SA needs more than fine words, Mr President
Transport Minister Fikile Mbalula, who dramatically “flip-flopped” to Cyril Ramaphosa’s side from the Jacob Zuma faction at the 2017 ANC Nasrec conference, has been saying recently that people should give Ramaphosa a chance because he has only been president of the country for “less than a year” into his five-year term.
Technically that may be true, because Ramaphosa only took office as an elected president in his own right after the elections last year. However, legal niceties aside, the reality is that Ramaphosa is now entering the third year that he has been in charge of this country.
And whether he – or his praise singers and excuse-makers – like it or not, things have got demonstrably worse across many areas of South African life since he took over.
There are reasons for this which are either beyond his control or over which he has little influence. So, our economy is still largely a captive of international trends and forces and the slow-down – and loss of jobs and financial strength it has brought with it – would have been difficult for any government to ameliorate, never mind control.
And then there is the grim reality that he heads an organisation which is wracked by more infighting and politicking than a medieval court. He is far from secure in his position as head of the ANC and head of state and has a slew of enemies eagerly waiting for the slightest misstep by him so they can pounce and get him removed.
However, Ramaphosa has disappointed many who believed he would be the man to lead us out of the land of corruption and looting to the Promised Land of prosperity, honesty and peace. He has shown little real leadership, little appetite for taking the difficult decisions and has, therefore, allowed a climate of uncertainty, conflict and depression to develop.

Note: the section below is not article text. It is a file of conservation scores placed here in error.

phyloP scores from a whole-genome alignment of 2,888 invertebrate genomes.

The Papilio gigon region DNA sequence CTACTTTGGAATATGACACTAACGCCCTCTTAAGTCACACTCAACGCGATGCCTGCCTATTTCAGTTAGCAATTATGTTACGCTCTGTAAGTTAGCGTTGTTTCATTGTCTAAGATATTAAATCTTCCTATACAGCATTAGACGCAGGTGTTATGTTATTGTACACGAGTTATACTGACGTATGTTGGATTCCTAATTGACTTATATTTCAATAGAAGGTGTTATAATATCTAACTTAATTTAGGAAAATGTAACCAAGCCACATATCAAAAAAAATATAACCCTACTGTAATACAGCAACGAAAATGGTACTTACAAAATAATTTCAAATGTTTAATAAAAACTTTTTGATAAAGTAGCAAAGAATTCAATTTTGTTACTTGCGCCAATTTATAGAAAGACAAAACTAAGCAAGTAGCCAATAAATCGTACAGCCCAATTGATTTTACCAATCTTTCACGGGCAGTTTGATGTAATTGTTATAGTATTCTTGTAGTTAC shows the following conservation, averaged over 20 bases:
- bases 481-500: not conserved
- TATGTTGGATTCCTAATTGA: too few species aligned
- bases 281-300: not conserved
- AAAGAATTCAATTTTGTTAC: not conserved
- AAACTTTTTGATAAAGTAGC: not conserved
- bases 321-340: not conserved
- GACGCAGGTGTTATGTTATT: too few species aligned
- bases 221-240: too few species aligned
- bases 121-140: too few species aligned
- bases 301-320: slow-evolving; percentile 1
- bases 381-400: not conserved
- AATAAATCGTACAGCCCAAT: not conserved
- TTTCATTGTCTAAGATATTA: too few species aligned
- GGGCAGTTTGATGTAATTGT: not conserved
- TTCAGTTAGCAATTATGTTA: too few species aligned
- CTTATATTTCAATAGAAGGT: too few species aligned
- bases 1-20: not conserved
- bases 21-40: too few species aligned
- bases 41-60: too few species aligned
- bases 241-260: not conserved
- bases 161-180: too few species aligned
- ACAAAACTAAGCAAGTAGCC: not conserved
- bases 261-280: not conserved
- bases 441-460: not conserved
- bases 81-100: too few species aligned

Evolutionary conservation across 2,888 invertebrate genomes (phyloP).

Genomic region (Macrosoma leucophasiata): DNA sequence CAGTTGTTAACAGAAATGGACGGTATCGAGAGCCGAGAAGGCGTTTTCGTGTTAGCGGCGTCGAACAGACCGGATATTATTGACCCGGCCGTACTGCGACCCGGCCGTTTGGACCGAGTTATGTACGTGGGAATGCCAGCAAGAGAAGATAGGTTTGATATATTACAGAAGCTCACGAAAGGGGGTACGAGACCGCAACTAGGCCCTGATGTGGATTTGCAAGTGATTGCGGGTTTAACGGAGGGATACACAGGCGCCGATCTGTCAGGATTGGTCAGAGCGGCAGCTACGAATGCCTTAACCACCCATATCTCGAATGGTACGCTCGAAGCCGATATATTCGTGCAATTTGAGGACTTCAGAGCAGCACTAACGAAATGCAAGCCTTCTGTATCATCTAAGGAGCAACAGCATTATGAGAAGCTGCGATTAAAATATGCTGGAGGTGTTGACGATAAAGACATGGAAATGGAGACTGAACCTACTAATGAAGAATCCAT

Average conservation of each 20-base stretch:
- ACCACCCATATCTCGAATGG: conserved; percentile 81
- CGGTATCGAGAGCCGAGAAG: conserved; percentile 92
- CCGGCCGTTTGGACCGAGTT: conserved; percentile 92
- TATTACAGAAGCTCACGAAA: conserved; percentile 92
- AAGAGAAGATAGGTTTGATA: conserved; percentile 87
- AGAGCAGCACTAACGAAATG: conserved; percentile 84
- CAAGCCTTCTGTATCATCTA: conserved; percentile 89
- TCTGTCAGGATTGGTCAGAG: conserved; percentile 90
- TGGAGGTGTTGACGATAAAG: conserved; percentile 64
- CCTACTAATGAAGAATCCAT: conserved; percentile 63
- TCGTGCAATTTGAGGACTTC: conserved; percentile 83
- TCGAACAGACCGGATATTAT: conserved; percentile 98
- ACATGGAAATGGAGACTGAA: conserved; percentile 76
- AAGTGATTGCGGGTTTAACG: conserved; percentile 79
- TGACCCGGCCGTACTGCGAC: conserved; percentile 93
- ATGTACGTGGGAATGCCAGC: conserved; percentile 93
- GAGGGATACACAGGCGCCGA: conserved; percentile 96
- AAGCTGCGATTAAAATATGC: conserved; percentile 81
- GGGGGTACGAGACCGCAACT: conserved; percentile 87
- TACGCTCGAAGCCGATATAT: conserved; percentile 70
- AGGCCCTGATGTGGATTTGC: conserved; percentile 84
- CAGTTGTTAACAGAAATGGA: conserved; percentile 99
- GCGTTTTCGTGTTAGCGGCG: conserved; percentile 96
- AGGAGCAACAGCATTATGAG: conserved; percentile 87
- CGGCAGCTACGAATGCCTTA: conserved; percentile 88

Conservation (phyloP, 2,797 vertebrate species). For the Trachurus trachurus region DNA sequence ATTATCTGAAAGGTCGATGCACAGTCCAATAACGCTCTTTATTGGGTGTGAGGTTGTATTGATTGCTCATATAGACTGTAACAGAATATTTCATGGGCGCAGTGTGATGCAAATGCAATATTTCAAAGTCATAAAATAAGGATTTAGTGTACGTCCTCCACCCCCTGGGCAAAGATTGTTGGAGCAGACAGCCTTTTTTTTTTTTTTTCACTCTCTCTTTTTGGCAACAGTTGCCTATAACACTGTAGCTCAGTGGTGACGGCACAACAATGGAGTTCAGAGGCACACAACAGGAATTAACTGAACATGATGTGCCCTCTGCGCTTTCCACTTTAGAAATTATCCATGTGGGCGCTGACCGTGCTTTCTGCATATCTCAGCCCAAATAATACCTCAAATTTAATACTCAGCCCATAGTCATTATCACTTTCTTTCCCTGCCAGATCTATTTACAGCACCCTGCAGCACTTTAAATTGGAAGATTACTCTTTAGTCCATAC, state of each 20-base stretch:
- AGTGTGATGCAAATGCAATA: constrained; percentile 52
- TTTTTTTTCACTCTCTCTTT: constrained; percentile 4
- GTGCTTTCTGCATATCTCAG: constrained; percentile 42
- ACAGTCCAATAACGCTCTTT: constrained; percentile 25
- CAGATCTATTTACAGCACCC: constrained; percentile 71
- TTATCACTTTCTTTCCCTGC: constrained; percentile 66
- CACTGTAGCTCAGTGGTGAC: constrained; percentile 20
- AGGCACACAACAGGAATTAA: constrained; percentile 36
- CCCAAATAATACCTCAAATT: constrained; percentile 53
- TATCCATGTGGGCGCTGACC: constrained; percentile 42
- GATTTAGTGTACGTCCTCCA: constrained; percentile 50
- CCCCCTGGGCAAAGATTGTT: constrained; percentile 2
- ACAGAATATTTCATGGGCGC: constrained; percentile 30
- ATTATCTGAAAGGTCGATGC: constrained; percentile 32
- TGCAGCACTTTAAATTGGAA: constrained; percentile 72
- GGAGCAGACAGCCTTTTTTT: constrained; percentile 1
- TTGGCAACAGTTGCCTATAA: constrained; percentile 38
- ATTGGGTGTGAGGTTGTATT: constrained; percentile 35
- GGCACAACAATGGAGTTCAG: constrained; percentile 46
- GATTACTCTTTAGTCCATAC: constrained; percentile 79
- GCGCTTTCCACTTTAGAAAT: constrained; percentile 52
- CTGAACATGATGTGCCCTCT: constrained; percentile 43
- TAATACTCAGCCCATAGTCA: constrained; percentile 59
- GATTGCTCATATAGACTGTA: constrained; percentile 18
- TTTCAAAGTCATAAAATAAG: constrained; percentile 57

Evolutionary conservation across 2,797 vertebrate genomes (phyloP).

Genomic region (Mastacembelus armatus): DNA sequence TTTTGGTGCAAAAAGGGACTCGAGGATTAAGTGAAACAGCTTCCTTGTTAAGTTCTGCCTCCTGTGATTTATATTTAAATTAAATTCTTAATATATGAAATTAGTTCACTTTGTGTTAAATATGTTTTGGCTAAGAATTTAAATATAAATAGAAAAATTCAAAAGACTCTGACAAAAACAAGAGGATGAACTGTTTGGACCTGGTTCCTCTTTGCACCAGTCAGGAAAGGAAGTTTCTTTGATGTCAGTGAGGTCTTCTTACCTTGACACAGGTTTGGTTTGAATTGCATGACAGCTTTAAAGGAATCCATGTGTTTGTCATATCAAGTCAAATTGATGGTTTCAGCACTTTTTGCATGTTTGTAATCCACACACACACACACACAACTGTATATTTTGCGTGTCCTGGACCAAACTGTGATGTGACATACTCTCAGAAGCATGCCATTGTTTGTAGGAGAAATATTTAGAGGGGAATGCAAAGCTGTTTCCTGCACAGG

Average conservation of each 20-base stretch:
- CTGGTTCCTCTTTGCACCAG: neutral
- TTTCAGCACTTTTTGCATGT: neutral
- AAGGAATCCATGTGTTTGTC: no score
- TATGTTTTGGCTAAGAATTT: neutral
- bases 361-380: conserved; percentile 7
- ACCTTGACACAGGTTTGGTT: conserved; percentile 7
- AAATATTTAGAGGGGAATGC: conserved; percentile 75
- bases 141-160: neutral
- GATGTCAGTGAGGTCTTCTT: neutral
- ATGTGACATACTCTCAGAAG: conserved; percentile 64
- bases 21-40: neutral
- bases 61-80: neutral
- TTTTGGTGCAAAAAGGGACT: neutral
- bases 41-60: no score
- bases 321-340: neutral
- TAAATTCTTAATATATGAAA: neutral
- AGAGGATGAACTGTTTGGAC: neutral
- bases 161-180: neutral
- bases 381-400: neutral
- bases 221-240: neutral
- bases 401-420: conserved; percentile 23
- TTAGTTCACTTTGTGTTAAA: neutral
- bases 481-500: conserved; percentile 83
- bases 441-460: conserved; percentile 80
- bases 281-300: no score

When Ramaphosa steps up to deliver his State of the Nation address (Sona) in parliament today, there will be some who will turn away … because they’ve heard it all before … we face challenges, but we have done well and people must be patient.
Still others will hang on his every word, expecting him to wave a political magic wand and cure all our ills.
Ramaphosa is at a crossroads and what he says today – and follows up with action – will define his political legacy, good or bad.
If he wants to be remembered as the man who pulled South Africa back from the brink, he needs to do a number of things.
He needs to put forward a workable plan – and by that we do not mean hijacking pension fund money – to save both Eskom and SAA. Or he must immediately sell them off, painful though that might be in the short term.
He must give immediate clarity on land and ensure that expropriation still allows for compensation. Or the country can kiss any foreign investment goodbye in the future.
Likewise, he must reconsider the National Health Insurance plan, which could bankrupt us and leave the bill with our children and grandchildren, laudable though its aims might be.
But, more than anything, he must try to bridge the growing gulf between races and bring us policies which benefit all, not just some.
Fine words and promises alone will not save this country, Mr President.